Murmeli goes India

An AIESEC traineeship in Hyderabad, India

First couple of days

I arrived on Saturday, late in the evening. That night me and Pike had some tea with Clare and we talked about stuff. Clare is going away next month for a trip to the Himalays. How cool is that!! Sad to let her go, though. Michael and Eduardo were watching the match on Road n:o 3 with some other trainees in their flat there. Sad night for Ed, who is from Brasil.


The next day we slowly started getting to know the quirks, habits, tricks, do’s and don’t’s of Hyd. First I went to the shop with Michael and Eduardo. Did not have any money coz there had been no possibility to exchange any the previous night. Eduardo kindly lent me 1000 rupees (18 Euros). We walked for about 500 meters from our flat and we saw different kinds of shops. You have people selling stuff straight out of a carriage. Then there are the pro-sellers who have their own booth. Then there are the first real, physical shops, which extend towards the street with different kinds of shelves and tables. We, however, went to a bigger shop, which was also very Western. It was more or less like going to the local Sale or K-kauppa in Jyvaskyla. I just bought some milk and instant coffee. Michael bought some cooking material. We were going out to eat that day so there was no need to buy real food anyways, according to Eduardo.

Our next trip was lunch, which we had on Road n:o 1. It was a vegeterian restaurant with real Indian food. Don’t remember anymore exactly what we had, but we had at least some Indian ice-cream and then there was the bread, chapati. You cut pieces of the bread and use that to eat the food you have in little bowls. We ate like Indians eat, that is, using only the right hand and drinking so that the glass does not touch the lips, so you kind of drop the water in your mouth. The food was not too spicy for my taste.

After lunch we went to buy a padlock for our door because the lock we have there now is not working properly. Then I went with Pike and Clare to the city again. There is a shopping mall called Hyderabad Central in the centre. It looks as if Indian people had invaded CitySokos. Really, it does. There are a lot of stuff here that is Western, even though you also get fooled to think so by all the English written onto signposts and ads. Sometimes you get people who speak very good English with no disturbing accent. If they don’t speak English they direct you to someone who does. Lastly, in the evening, we went for dinner at Rohi’s, which is a very nice restaurant close to our flat. We were trying to go to a pub afterwards but it was closed for renovation. We decided to buy beer at a stall right next to the pub and go back to the flat. The beer I had was Kingfisher, a good Indian lager.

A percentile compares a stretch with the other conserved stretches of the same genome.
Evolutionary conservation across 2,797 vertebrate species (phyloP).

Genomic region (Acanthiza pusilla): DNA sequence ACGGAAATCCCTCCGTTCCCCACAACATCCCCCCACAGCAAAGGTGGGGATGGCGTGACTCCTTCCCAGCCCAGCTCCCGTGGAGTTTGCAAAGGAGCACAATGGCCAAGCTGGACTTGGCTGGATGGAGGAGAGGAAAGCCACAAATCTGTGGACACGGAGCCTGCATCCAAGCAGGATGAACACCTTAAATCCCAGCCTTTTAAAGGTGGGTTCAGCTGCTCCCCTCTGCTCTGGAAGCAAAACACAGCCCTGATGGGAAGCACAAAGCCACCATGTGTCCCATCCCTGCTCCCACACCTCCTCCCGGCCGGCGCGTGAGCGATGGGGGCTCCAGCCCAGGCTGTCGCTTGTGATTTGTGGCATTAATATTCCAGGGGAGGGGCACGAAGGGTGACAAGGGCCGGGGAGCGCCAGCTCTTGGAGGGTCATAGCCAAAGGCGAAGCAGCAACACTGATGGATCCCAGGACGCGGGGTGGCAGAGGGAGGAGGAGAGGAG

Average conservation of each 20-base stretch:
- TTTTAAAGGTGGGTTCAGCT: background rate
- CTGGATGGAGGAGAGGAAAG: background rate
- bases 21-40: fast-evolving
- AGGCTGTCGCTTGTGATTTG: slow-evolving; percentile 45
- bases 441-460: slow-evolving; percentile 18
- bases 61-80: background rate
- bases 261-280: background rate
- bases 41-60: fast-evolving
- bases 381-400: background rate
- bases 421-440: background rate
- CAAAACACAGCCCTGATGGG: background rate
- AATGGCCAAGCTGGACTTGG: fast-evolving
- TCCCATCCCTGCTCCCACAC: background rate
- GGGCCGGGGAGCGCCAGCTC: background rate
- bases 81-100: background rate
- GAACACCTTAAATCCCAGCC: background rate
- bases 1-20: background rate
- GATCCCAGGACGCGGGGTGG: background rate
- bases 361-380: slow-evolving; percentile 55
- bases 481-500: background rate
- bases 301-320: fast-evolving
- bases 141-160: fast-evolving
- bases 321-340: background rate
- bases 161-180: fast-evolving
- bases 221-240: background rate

You might think now that all this is really boring, writing about going to lunch or buying instant coffee. It is not boring. It will take some time until I get used to being here, and right now everything is interesting. Well sometimes it is interesting but of course many things are just annoying and frustrating.

I’m thinking that I need to get one of the auto riksha rides on video. You get an adventure everytime you step into one of those things. So far I’ve met only good drivers, but it is common that they fool tourists who don’t know places and how much it costs to get somewhere. Today I came back from work on an auto (riksha) at a time there was an awful lot of traffic. The air gets even hotter when it is toxicated with the fumes of tens of autos and cars. The busses are quite something too. You usually get on a bus without the bus stopping. They stop at bus stops unless they are full, which they often are. The traffic is full of honking as the autos and cars and busses try to squeeze into every little possible hole they see in that sea of metal in front of them.

I have not taken too many pictures because there are so many people and I hate flashing my camera to them. When you get a father with his child in his arms coming to you asking for bread, you’re not necessarily even in a mood to take pictures. I’m not sure yet if I’m able to get the pictures online at this ‘net cafe but I’ll ask soon.

I’m feeling confident that I’ll get used to being here. Sooner or later I will need a break from the city though. We were thinking about doing a weekend trip in two weeks. There are also places in here where you can get some peace, like the Golconda Fort, which I should check out at some point. Next weekend there is football which we will surely see together. Tomorrow is July 4. which is a day the three Americans downstairs to us will celebrate. Being with the other trainees has been and most likely will also continue to be the best thing to do here.

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July 3, 2006 - Posted by | Arrival in India

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